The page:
I got a nice email from Paul O’Hara thanking me for helping him improve the quality of his book on Gary. An article of his appeared in the march 2011 issue of the Journal of Urban History entitled “’The Very Model of Modern Urban Decay’: Outsiders’ narratives of Industry and Urban Decline in Gary, Indiana.” It was my suggestion to use the phrase “Outsiders’ Narratives.”

At the Chicago Street Theater we and the Hagelbergs saw Neil Simon’s “Fools,” one of the playwright’s first efforts written in 1961 while going through a divorce. Having agreed to give his ex-wife the proceeds from his next play, he allegedly hoped it would be a flop. In fact, it lasted only 40 days on Broadway. It is set in a fictitious Ukrainian village where a curse has supposedly left everyone a stupid fool. It was mildly clever, but I rarely like nonmusical productions.

We are scheduled to see Les Miserables (Becca and James are in the cast) the last Sunday in July, necessitating a switch in when I work the Porter County Faair. My partner, Stela Pudar Hozo was willing to work on a Thursday afternoon instead, so the tradition continues.

Tuesday, July 5, 2011

Ken Applehans

I’ve neglected my blog, but volume 41 of Steel Shavings is “in the can” and should come out in about a week. Entitled “Calumet Region Connections,” it combines excerpts of my blog with several dozen “Ides of March 2011” journals. The cover is bright pink and includes photos of unionists rallying in Indianapolis, folks marching in a Gary Gay pride parade, Gary’s incoming and outgoing mayor, and me with Sheriff Roy Dominguez.

I recently spent a week in San Diego and Palm Springs, California, with Phil and Miranda in connection with my mother’s ninety-fifth birthday. One highlight was Sea World, where prior to the sea lion show a comedian who called himself Biff put on a hilarious 20-minute routine that included dancing and mingling with the crowd.

At an IUN cookout I ran into Omar Farag, whose OMAR PRESENTS production company booked the entertainment, two guys playing soulful background music. I mentioned that his brother Henry included a profile on Spaniels singer Pookie Hudson in his “Ides” journal, and Omar recalled Pookie telling about a time when the Spaniels were driving in the South on the way to a gig when stopped by local police. When the cops learned they were entertainers, they made them dance, Stepin Fetchit style, before letting them go on their way. How despicable.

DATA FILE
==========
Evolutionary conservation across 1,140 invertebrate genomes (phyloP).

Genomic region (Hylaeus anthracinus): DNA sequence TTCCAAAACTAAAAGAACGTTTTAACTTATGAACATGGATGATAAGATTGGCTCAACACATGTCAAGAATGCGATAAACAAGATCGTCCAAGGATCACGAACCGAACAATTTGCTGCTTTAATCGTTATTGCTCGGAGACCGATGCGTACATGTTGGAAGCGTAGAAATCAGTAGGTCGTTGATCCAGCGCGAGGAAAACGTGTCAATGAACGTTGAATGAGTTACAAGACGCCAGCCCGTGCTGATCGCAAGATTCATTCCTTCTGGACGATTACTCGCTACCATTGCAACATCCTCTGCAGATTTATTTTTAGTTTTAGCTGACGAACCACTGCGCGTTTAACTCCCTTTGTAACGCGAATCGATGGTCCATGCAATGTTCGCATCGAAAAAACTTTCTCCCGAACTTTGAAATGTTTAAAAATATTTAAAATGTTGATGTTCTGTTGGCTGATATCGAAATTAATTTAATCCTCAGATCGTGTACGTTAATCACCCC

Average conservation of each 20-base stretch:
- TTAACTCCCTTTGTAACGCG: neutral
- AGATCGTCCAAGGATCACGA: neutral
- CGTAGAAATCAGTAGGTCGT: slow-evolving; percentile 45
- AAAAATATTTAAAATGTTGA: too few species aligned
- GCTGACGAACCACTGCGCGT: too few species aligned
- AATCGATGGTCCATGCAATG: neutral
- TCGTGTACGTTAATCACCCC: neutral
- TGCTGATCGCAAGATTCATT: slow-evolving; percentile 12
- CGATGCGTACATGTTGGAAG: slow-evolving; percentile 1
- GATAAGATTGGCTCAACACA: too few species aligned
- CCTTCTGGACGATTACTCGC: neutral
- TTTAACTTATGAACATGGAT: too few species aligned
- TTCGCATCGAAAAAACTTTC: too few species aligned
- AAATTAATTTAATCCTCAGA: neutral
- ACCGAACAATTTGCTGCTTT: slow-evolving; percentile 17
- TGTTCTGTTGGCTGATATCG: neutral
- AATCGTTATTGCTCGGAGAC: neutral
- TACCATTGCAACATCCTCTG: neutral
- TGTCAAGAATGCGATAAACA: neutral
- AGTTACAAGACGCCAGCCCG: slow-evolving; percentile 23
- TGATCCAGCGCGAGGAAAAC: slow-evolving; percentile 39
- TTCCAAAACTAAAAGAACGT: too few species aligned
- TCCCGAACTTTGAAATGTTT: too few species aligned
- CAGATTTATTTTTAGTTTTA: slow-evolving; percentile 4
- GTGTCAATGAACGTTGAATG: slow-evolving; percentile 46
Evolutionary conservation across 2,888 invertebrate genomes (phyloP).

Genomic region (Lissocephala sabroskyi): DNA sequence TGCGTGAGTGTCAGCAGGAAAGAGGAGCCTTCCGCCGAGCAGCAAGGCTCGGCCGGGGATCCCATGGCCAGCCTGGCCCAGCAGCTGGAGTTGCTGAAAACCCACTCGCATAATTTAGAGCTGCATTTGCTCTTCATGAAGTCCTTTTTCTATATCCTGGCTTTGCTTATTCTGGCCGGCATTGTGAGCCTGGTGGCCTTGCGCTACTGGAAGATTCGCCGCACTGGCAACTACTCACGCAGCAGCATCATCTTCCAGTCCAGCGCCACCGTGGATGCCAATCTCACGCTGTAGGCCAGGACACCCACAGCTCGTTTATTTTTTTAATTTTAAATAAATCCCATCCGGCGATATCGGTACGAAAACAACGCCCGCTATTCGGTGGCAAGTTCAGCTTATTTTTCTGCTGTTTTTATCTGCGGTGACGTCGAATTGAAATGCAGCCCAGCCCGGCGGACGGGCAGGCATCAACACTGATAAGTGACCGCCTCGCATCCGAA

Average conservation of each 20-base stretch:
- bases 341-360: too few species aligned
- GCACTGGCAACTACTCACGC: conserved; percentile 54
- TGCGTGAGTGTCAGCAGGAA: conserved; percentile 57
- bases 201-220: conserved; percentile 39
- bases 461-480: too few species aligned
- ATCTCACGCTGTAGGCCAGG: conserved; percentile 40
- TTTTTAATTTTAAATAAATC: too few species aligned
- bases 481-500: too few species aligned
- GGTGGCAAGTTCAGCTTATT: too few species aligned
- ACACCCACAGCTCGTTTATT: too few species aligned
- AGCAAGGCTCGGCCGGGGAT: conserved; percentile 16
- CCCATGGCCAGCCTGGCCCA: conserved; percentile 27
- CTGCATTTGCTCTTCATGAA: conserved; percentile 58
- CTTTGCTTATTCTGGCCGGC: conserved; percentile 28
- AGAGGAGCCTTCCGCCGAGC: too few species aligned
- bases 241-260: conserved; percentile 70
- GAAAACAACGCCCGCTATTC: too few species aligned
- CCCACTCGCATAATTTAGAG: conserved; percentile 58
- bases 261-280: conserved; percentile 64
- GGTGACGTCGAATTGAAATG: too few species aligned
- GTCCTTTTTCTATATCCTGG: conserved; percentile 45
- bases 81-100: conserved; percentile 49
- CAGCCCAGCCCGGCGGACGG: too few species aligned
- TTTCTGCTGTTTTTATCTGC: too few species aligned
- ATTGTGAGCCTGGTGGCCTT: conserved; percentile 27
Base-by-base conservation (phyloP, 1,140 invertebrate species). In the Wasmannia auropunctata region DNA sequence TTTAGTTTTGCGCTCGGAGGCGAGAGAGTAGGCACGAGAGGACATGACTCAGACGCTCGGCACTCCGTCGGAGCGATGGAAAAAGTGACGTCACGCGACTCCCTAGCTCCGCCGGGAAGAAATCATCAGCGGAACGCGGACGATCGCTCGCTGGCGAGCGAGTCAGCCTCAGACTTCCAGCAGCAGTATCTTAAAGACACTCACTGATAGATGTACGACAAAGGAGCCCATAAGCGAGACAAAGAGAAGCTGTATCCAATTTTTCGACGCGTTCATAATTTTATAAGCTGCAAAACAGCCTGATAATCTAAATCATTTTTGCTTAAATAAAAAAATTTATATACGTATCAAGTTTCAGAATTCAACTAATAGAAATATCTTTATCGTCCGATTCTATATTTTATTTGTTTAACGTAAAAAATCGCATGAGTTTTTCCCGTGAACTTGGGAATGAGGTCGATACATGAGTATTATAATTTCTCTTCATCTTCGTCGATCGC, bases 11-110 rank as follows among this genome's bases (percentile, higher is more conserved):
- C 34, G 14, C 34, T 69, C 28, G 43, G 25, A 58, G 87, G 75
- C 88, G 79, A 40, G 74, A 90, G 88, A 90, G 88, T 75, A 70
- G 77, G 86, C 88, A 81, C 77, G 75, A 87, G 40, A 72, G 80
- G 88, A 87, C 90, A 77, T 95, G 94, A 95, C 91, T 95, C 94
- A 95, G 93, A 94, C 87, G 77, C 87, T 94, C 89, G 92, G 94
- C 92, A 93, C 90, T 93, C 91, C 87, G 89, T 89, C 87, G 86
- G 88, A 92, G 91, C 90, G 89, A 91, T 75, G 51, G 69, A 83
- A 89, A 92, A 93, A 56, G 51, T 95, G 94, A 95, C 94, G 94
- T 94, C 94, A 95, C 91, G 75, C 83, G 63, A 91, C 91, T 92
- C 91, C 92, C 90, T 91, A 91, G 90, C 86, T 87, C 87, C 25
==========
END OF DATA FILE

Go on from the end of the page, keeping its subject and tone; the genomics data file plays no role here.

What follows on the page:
Sheriff John Buncich is trying his best to sully the reputation of his predecessor, feeding rumors and innuendoes to a newspaper columnist. A decade ago when Buncich was first in office, he got so upset at a reporter investigating his administration that he had officers go to the newspaper office and handcuff the guy on trumped up charges.

My good friend Ken Applehans, who had inoperable cancer, passed away. Scores of friends, relatives, and comrades crowded into the Beach CafĂ© dining room last Saturday for a memorial service. His wife Alice Bush and three sons delivered moving tributes that had everyone both laughing and crying. Several unionists who worked at Pullman Standard with him told heartwarming stories. I mentioned how he and Alice had invited us to stay with them for a month following a 2000 home invasion, even giving up their bedroom, claiming they fell asleep in the living room most of the time anyway. The political discussions we had each morning and evening re-enforced my belief that a radical change in our economic system was necessary if our country was to live up to its democratic ideals. I mentioned his love of cats and that normally when I’d end our phone conversation by saying “I love you,” he’d reply “Same here” but the last time he said, “I love you, too, Jimmy.”

Went to a picnic Sunday at Kevin and Tina Horn’s. Kevin’s mom came across my name on Google while looking for some information about a drive-in she worked at that was located at Fifth and Louisiana in Gary near Emerson School. The more famous Ted’s Drive-In was located about a mile to the east where Routes 12 and 20 came together near Aetna. Monday was an eleventh birthday party for James featuring good food and outdoor croquet and bean bag toss. Dave was the champ in both with me a close second.